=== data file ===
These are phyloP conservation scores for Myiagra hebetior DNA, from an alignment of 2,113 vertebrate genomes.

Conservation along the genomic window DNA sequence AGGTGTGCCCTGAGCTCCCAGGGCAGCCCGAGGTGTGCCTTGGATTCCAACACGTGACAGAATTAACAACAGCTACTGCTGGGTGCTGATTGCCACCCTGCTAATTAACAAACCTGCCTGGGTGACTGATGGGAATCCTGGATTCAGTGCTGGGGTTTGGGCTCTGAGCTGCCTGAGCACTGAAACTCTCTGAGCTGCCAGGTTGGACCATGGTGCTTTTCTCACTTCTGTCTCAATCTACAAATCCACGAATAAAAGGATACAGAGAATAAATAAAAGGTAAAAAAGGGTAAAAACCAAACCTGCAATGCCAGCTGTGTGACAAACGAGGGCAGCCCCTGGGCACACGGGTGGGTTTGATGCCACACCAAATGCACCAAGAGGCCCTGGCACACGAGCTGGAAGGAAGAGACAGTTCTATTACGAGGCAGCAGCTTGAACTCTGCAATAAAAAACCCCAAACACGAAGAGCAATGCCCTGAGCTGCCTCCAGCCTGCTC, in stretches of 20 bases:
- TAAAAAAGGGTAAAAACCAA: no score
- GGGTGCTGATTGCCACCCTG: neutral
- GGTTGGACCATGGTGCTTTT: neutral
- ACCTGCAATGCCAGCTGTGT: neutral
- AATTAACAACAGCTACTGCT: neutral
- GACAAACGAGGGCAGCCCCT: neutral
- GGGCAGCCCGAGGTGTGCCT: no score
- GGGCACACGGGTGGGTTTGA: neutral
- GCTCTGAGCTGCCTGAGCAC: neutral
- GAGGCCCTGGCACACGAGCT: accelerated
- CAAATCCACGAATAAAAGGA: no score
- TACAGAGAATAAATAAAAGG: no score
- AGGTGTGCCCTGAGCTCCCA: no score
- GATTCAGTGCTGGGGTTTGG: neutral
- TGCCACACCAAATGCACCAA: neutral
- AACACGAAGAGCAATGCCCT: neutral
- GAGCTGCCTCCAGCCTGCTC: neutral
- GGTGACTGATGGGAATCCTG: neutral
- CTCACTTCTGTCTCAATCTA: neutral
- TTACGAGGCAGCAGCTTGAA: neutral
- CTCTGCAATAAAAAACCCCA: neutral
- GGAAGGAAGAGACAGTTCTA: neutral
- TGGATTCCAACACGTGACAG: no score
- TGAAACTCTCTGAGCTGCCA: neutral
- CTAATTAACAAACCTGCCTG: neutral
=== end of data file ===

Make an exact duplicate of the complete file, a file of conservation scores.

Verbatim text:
These are phyloP conservation scores for Myiagra hebetior DNA, from an alignment of 2,113 vertebrate genomes.

Conservation along the genomic window DNA sequence AGGTGTGCCCTGAGCTCCCAGGGCAGCCCGAGGTGTGCCTTGGATTCCAACACGTGACAGAATTAACAACAGCTACTGCTGGGTGCTGATTGCCACCCTGCTAATTAACAAACCTGCCTGGGTGACTGATGGGAATCCTGGATTCAGTGCTGGGGTTTGGGCTCTGAGCTGCCTGAGCACTGAAACTCTCTGAGCTGCCAGGTTGGACCATGGTGCTTTTCTCACTTCTGTCTCAATCTACAAATCCACGAATAAAAGGATACAGAGAATAAATAAAAGGTAAAAAAGGGTAAAAACCAAACCTGCAATGCCAGCTGTGTGACAAACGAGGGCAGCCCCTGGGCACACGGGTGGGTTTGATGCCACACCAAATGCACCAAGAGGCCCTGGCACACGAGCTGGAAGGAAGAGACAGTTCTATTACGAGGCAGCAGCTTGAACTCTGCAATAAAAAACCCCAAACACGAAGAGCAATGCCCTGAGCTGCCTCCAGCCTGCTC, in stretches of 20 bases:
- TAAAAAAGGGTAAAAACCAA: no score
- GGGTGCTGATTGCCACCCTG: neutral
- GGTTGGACCATGGTGCTTTT: neutral
- ACCTGCAATGCCAGCTGTGT: neutral
- AATTAACAACAGCTACTGCT: neutral
- GACAAACGAGGGCAGCCCCT: neutral
- GGGCAGCCCGAGGTGTGCCT: no score
- GGGCACACGGGTGGGTTTGA: neutral
- GCTCTGAGCTGCCTGAGCAC: neutral
- GAGGCCCTGGCACACGAGCT: accelerated
- CAAATCCACGAATAAAAGGA: no score
- TACAGAGAATAAATAAAAGG: no score
- AGGTGTGCCCTGAGCTCCCA: no score
- GATTCAGTGCTGGGGTTTGG: neutral
- TGCCACACCAAATGCACCAA: neutral
- AACACGAAGAGCAATGCCCT: neutral
- GAGCTGCCTCCAGCCTGCTC: neutral
- GGTGACTGATGGGAATCCTG: neutral
- CTCACTTCTGTCTCAATCTA: neutral
- TTACGAGGCAGCAGCTTGAA: neutral
- CTCTGCAATAAAAAACCCCA: neutral
- GGAAGGAAGAGACAGTTCTA: neutral
- TGGATTCCAACACGTGACAG: no score
- TGAAACTCTCTGAGCTGCCA: neutral
- CTAATTAACAAACCTGCCTG: neutral